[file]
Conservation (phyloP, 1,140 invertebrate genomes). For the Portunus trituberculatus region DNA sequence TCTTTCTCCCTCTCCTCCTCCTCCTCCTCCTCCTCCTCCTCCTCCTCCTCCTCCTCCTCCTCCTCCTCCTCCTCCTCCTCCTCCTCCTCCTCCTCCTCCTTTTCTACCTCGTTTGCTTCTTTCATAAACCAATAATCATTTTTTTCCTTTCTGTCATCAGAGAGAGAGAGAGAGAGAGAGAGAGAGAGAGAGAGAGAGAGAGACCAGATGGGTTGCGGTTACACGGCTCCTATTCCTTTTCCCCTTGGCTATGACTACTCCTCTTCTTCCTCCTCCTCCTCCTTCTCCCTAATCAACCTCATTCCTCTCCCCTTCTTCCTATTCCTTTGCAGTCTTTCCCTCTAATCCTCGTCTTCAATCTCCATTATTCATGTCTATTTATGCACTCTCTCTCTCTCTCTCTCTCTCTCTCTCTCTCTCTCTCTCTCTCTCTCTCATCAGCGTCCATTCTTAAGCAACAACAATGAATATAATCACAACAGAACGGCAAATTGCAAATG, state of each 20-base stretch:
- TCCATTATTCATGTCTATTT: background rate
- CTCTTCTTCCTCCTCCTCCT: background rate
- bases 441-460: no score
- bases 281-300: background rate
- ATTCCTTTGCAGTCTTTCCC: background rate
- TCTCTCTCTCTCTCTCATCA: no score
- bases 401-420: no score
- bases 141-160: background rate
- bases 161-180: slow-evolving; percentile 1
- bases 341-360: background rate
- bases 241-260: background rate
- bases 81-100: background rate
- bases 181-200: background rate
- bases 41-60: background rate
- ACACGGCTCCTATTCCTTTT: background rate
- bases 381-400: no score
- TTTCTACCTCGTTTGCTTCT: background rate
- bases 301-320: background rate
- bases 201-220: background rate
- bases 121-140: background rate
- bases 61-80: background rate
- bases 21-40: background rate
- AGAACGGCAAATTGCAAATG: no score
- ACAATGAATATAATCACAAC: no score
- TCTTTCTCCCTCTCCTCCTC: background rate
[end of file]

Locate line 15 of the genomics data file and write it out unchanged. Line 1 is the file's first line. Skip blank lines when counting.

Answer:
- bases 41-60: background rate